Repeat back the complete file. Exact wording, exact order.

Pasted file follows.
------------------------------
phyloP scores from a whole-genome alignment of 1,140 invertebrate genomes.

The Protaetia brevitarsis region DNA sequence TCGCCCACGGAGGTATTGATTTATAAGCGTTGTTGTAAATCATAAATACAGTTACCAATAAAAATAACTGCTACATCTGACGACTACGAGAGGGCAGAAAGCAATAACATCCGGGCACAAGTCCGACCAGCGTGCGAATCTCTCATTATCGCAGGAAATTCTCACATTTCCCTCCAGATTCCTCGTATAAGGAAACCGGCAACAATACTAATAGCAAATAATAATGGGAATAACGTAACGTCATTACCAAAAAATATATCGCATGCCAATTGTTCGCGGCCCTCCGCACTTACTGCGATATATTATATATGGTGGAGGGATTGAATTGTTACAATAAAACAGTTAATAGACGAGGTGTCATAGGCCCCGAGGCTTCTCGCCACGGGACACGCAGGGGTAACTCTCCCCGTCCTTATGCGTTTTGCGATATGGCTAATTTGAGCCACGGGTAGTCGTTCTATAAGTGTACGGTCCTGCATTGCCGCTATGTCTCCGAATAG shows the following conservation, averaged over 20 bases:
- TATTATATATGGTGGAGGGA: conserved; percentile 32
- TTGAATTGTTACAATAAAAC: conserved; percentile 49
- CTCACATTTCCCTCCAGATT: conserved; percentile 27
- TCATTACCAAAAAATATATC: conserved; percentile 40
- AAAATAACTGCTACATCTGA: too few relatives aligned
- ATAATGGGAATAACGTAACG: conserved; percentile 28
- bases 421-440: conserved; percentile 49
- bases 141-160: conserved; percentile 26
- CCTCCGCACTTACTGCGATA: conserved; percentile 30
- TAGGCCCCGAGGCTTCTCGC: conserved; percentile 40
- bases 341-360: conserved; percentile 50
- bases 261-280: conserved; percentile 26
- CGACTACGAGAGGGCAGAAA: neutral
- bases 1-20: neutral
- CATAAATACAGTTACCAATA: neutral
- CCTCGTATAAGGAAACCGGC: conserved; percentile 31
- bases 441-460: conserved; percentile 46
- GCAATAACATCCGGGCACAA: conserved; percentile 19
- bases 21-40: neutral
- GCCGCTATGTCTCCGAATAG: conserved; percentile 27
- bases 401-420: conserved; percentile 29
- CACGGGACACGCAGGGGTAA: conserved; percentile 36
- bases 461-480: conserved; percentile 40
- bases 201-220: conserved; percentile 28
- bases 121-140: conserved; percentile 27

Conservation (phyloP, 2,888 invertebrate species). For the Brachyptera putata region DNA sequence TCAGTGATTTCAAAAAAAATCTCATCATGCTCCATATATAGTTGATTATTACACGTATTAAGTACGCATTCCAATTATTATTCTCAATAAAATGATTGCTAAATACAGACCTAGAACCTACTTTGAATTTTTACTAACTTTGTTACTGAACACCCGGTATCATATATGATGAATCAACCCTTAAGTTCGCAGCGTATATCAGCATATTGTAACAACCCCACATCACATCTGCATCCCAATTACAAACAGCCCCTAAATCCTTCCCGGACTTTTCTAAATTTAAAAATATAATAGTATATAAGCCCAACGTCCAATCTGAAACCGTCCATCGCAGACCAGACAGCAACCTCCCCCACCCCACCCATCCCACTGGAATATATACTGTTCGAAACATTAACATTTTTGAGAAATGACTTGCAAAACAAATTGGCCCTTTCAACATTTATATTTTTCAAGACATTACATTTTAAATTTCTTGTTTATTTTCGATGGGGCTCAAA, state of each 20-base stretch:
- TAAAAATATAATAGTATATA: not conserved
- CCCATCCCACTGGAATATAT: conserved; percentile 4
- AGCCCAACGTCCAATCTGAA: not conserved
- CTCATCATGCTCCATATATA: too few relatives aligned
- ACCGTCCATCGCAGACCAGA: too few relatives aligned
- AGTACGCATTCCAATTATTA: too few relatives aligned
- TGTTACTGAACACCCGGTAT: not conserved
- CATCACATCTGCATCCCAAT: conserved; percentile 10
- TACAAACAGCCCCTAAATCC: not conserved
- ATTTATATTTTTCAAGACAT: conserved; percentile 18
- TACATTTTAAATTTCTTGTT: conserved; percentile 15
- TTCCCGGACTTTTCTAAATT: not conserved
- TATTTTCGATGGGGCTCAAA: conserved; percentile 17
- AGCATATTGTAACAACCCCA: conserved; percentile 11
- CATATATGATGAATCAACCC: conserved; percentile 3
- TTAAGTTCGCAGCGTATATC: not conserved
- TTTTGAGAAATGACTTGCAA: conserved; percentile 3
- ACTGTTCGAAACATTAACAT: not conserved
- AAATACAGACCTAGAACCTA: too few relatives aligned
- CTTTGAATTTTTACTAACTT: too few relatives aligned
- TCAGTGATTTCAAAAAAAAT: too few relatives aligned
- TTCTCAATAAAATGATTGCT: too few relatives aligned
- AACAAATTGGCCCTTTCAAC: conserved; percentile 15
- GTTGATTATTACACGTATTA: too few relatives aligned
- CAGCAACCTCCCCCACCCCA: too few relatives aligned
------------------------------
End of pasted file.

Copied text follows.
phyloP scores from a whole-genome alignment of 1,140 invertebrate genomes.

The Protaetia brevitarsis region DNA sequence TCGCCCACGGAGGTATTGATTTATAAGCGTTGTTGTAAATCATAAATACAGTTACCAATAAAAATAACTGCTACATCTGACGACTACGAGAGGGCAGAAAGCAATAACATCCGGGCACAAGTCCGACCAGCGTGCGAATCTCTCATTATCGCAGGAAATTCTCACATTTCCCTCCAGATTCCTCGTATAAGGAAACCGGCAACAATACTAATAGCAAATAATAATGGGAATAACGTAACGTCATTACCAAAAAATATATCGCATGCCAATTGTTCGCGGCCCTCCGCACTTACTGCGATATATTATATATGGTGGAGGGATTGAATTGTTACAATAAAACAGTTAATAGACGAGGTGTCATAGGCCCCGAGGCTTCTCGCCACGGGACACGCAGGGGTAACTCTCCCCGTCCTTATGCGTTTTGCGATATGGCTAATTTGAGCCACGGGTAGTCGTTCTATAAGTGTACGGTCCTGCATTGCCGCTATGTCTCCGAATAG shows the following conservation, averaged over 20 bases:
- TATTATATATGGTGGAGGGA: conserved; percentile 32
- TTGAATTGTTACAATAAAAC: conserved; percentile 49
- CTCACATTTCCCTCCAGATT: conserved; percentile 27
- TCATTACCAAAAAATATATC: conserved; percentile 40
- AAAATAACTGCTACATCTGA: too few relatives aligned
- ATAATGGGAATAACGTAACG: conserved; percentile 28
- bases 421-440: conserved; percentile 49
- bases 141-160: conserved; percentile 26
- CCTCCGCACTTACTGCGATA: conserved; percentile 30
- TAGGCCCCGAGGCTTCTCGC: conserved; percentile 40
- bases 341-360: conserved; percentile 50
- bases 261-280: conserved; percentile 26
- CGACTACGAGAGGGCAGAAA: neutral
- bases 1-20: neutral
- CATAAATACAGTTACCAATA: neutral
- CCTCGTATAAGGAAACCGGC: conserved; percentile 31
- bases 441-460: conserved; percentile 46
- GCAATAACATCCGGGCACAA: conserved; percentile 19
- bases 21-40: neutral
- GCCGCTATGTCTCCGAATAG: conserved; percentile 27
- bases 401-420: conserved; percentile 29
- CACGGGACACGCAGGGGTAA: conserved; percentile 36
- bases 461-480: conserved; percentile 40
- bases 201-220: conserved; percentile 28
- bases 121-140: conserved; percentile 27

Conservation (phyloP, 2,888 invertebrate species). For the Brachyptera putata region DNA sequence TCAGTGATTTCAAAAAAAATCTCATCATGCTCCATATATAGTTGATTATTACACGTATTAAGTACGCATTCCAATTATTATTCTCAATAAAATGATTGCTAAATACAGACCTAGAACCTACTTTGAATTTTTACTAACTTTGTTACTGAACACCCGGTATCATATATGATGAATCAACCCTTAAGTTCGCAGCGTATATCAGCATATTGTAACAACCCCACATCACATCTGCATCCCAATTACAAACAGCCCCTAAATCCTTCCCGGACTTTTCTAAATTTAAAAATATAATAGTATATAAGCCCAACGTCCAATCTGAAACCGTCCATCGCAGACCAGACAGCAACCTCCCCCACCCCACCCATCCCACTGGAATATATACTGTTCGAAACATTAACATTTTTGAGAAATGACTTGCAAAACAAATTGGCCCTTTCAACATTTATATTTTTCAAGACATTACATTTTAAATTTCTTGTTTATTTTCGATGGGGCTCAAA, state of each 20-base stretch:
- TAAAAATATAATAGTATATA: not conserved
- CCCATCCCACTGGAATATAT: conserved; percentile 4
- AGCCCAACGTCCAATCTGAA: not conserved
- CTCATCATGCTCCATATATA: too few relatives aligned
- ACCGTCCATCGCAGACCAGA: too few relatives aligned
- AGTACGCATTCCAATTATTA: too few relatives aligned
- TGTTACTGAACACCCGGTAT: not conserved
- CATCACATCTGCATCCCAAT: conserved; percentile 10
- TACAAACAGCCCCTAAATCC: not conserved
- ATTTATATTTTTCAAGACAT: conserved; percentile 18
- TACATTTTAAATTTCTTGTT: conserved; percentile 15
- TTCCCGGACTTTTCTAAATT: not conserved
- TATTTTCGATGGGGCTCAAA: conserved; percentile 17
- AGCATATTGTAACAACCCCA: conserved; percentile 11
- CATATATGATGAATCAACCC: conserved; percentile 3
- TTAAGTTCGCAGCGTATATC: not conserved
- TTTTGAGAAATGACTTGCAA: conserved; percentile 3
- ACTGTTCGAAACATTAACAT: not conserved
- AAATACAGACCTAGAACCTA: too few relatives aligned
- CTTTGAATTTTTACTAACTT: too few relatives aligned
- TCAGTGATTTCAAAAAAAAT: too few relatives aligned
- TTCTCAATAAAATGATTGCT: too few relatives aligned
- AACAAATTGGCCCTTTCAAC: conserved; percentile 15
- GTTGATTATTACACGTATTA: too few relatives aligned
- CAGCAACCTCCCCCACCCCA: too few relatives aligned